List of English civil wars

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Civil Wars[edit]

Second Barons' War in England, the Royals (Henry III) on the left vs. the Barons (Montfort) on the right. (British Library, Royal 16 G VI f. 427v)

This is a list of civil wars that have occurred in the history of England.

  1. The Anarchy (1135–1154) – a civil war in England and Normandy between 1135 and 1154 surrounding a succession crisis towards the end of the reign of Henry I, fought between the supporters of the claim of King Stephen and that of Empress Matilda (also known as Empress Maud or Maude). The eventual outcome was the accession of the Angevins in the person of Henry II.
  2. First Barons' War (1215–1217) – a civil war in the Kingdom of England in which a group of rebellious barons, led by Robert Fitzwalter and supported by a French army under the future Louis VIII of France, made war on King John of England.
  3. Second Barons' War (1264–1267) – a civil war between the forces of a number of barons led by Simon de Montfort against Royalist forces led by Prince Edward (later Edward I of England), in the name of Henry III.
  4. Despenser War (1321–1322, 1326) – A baronial revolt in England and Wales against Edward II instigated by Marcher Lords in opposition to court favourite Hugh Despenser.
  5. Wars of the Roses (1455–1487) – a series of dynastic civil wars for the throne of England fought between supporters of two rival branches of the royal House of Plantagenet: the House of York and the House of Lancaster.
  6. The English Civil War (1642–1652) – a series of armed conflicts and political machinations between Parliamentarians ("Roundheads") and Royalists ("Cavaliers") in the Kingdom of England over, principally, the manner of its government.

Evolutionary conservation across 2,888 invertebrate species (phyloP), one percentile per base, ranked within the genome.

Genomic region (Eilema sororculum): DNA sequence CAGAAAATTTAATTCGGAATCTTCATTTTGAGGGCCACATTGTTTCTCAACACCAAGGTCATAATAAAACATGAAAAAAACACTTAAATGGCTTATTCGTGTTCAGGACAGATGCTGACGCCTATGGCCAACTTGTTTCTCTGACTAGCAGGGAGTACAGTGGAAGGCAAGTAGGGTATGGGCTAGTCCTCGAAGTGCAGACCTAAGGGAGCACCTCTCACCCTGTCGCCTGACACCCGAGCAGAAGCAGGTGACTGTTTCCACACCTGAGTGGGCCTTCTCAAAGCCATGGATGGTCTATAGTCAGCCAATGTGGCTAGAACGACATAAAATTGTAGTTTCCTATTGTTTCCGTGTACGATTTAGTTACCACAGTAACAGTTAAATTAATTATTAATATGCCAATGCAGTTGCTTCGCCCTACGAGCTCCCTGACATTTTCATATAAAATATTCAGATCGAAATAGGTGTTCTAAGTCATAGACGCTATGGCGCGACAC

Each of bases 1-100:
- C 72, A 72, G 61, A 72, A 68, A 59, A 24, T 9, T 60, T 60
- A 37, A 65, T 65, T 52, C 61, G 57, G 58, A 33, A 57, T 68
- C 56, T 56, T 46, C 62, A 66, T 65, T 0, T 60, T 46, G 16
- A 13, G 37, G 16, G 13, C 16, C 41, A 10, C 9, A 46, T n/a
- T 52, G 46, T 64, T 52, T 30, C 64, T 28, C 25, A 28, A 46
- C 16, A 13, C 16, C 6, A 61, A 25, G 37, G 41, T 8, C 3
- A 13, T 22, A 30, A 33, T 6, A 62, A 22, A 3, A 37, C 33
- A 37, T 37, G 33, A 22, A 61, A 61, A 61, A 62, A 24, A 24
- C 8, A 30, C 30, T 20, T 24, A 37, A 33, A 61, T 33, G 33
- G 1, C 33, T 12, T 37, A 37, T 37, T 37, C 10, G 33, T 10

7. Jacobite Rebellions - A Civil war in England, Scotland, and Ireland fought over many years to restore the House of Stuart to the British throne. The conflict started after James II and VII was deposed and exiled in the Glorious Revolution of 1688.
  8. American Revolutionary War (1775–83) - The American Revolution started as a civil war within the British Empire.[nb 1] It became a larger international war in 1778 once France joined.[nb 2]

Notable Uprisings[edit]

The boy-king Richard II meets the Peasants' Revolt rebels on 14 June 1381, in a miniature from a 1470s copy of Jean Froissart's Chronicles.
  1. Harrying of the North (1069–1070) - An uprising which started 4 years after the Norman Conquest. Edgar Ætheling, the grandson of Edmund Ironside and the last notable heir to the House of Wessex, fought against the Normans with the support of the King of Denmark Sweyn II, Anglo-Saxons, and Anglo-Scandinavians. It ended in defeat for the Anglo-Saxons & Anglo-Scandinavians. William the Conqueror paid Sweyn and his Danish fleet to go home, but the remaining rebels refused to meet him in battle, and he decided to starve them out by laying waste to the northern shires using scorched earth tactics. The Norman campaign to reconquer Northern England resulted in a genocide towards the people living there.